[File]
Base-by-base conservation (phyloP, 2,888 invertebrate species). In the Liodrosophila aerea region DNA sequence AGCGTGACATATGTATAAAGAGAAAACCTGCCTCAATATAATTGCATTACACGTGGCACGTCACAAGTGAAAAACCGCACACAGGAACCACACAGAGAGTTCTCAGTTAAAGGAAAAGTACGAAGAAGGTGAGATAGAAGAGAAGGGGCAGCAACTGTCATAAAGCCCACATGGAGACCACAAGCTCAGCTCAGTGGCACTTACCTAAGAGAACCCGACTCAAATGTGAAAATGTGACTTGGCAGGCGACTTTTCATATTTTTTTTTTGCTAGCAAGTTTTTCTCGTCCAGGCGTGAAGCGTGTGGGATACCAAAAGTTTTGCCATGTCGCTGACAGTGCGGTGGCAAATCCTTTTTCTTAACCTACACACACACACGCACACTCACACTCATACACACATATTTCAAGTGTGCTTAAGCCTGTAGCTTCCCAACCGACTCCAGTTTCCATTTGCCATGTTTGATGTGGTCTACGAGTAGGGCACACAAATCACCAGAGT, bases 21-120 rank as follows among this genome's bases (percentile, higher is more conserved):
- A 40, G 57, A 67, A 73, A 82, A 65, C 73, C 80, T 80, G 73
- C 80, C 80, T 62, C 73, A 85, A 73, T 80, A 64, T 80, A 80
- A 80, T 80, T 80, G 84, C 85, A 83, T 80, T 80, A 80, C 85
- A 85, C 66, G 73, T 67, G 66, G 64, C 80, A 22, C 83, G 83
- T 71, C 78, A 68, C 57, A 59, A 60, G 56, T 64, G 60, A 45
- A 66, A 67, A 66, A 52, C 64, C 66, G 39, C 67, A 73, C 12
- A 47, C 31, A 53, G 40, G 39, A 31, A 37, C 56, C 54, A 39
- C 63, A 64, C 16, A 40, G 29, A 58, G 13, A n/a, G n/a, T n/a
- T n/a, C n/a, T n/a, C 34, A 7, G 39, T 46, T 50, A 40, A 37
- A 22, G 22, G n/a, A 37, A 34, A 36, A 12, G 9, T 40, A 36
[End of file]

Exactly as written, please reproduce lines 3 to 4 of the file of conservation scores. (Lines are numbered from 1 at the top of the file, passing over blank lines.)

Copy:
- C 80, C 80, T 62, C 73, A 85, A 73, T 80, A 64, T 80, A 80
- A 80, T 80, T 80, G 84, C 85, A 83, T 80, T 80, A 80, C 85